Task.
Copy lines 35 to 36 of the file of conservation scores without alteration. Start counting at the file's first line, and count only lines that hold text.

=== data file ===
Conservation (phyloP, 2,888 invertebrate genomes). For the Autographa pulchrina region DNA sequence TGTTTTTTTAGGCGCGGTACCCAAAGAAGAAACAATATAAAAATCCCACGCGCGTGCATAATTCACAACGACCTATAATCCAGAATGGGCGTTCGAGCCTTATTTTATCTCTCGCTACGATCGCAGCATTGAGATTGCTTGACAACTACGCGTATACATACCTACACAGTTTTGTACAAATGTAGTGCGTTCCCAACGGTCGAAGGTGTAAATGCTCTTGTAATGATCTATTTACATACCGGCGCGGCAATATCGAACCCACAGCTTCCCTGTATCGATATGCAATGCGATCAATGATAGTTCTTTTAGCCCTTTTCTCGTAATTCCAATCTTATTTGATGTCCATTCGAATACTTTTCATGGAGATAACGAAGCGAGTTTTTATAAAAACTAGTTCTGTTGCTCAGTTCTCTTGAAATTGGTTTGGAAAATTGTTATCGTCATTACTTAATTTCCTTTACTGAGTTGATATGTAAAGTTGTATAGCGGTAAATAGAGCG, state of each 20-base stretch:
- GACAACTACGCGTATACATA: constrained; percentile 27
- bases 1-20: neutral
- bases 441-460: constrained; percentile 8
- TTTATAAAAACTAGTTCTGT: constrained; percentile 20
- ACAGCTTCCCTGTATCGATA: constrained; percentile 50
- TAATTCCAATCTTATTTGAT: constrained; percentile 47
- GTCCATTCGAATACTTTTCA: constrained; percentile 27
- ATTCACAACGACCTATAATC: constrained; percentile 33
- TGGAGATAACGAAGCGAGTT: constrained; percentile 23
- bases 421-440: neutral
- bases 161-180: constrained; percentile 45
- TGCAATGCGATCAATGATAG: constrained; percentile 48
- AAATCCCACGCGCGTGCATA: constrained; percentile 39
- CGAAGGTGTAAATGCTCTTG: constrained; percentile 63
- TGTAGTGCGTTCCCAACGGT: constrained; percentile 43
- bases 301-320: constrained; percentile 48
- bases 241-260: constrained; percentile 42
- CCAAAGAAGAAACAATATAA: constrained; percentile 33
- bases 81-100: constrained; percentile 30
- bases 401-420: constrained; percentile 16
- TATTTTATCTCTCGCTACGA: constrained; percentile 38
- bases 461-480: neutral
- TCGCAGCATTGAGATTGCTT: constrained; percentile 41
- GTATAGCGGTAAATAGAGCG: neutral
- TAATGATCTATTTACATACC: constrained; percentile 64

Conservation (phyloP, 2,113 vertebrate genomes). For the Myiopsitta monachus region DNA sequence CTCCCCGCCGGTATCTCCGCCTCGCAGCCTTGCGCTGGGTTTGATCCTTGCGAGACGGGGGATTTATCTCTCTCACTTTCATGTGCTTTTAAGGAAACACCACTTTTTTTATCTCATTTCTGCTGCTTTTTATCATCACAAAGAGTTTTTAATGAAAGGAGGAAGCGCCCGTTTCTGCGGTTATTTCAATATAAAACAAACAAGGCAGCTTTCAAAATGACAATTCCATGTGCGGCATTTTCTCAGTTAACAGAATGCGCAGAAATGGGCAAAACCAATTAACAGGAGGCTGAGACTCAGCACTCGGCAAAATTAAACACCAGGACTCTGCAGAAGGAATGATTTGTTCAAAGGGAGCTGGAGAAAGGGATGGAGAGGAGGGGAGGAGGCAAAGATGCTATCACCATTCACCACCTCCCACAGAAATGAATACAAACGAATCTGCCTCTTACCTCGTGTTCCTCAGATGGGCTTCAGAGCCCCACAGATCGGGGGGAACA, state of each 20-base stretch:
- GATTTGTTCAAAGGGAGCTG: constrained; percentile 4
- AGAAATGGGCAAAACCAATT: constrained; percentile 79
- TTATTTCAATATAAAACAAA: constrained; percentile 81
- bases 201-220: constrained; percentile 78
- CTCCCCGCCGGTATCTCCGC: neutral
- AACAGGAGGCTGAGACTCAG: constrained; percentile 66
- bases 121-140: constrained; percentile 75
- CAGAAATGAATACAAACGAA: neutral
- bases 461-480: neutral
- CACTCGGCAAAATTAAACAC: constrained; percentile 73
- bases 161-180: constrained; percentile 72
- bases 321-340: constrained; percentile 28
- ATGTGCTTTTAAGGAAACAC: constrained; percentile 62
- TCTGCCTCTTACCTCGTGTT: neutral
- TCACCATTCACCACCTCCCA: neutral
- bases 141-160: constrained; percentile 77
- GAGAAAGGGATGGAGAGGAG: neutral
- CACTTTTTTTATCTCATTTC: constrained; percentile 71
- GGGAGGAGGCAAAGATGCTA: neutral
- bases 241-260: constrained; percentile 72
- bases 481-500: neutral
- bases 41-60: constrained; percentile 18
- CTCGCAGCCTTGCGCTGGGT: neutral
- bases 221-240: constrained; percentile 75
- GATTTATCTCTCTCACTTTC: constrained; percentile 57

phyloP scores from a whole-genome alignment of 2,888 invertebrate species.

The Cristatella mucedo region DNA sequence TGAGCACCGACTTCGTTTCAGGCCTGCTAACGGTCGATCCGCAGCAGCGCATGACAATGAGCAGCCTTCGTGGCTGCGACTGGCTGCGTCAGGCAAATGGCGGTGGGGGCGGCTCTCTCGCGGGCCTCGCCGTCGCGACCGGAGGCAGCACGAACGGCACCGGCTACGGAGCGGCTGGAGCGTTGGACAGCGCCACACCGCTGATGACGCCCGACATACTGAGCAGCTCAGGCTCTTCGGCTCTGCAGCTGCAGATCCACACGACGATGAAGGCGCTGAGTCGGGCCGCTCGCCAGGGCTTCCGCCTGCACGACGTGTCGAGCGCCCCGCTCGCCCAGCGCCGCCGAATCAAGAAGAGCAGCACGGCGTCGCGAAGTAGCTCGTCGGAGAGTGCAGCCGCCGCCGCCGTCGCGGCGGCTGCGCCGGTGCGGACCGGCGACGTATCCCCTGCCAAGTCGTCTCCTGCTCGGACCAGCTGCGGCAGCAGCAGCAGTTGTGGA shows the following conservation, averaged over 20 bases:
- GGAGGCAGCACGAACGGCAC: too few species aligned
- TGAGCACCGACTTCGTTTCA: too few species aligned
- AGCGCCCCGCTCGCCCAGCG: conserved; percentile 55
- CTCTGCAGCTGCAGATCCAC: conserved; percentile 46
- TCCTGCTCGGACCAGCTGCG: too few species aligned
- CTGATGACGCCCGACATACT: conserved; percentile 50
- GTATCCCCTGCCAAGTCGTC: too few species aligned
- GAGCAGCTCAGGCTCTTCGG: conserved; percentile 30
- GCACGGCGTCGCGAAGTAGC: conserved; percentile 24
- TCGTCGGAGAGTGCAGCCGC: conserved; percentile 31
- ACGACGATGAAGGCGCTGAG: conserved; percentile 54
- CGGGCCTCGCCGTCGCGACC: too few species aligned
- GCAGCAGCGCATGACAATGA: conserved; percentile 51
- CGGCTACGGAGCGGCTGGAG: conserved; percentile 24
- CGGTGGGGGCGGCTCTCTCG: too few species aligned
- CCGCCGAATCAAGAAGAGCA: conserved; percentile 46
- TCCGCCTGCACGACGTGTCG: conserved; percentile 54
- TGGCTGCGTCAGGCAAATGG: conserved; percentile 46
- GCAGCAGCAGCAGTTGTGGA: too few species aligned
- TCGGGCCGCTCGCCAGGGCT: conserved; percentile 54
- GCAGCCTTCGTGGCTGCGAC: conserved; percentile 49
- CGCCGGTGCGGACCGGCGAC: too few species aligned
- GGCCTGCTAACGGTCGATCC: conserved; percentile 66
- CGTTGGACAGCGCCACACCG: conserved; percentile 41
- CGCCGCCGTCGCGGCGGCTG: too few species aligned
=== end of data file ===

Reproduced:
- CAGAAATGAATACAAACGAA: neutral
- bases 461-480: neutral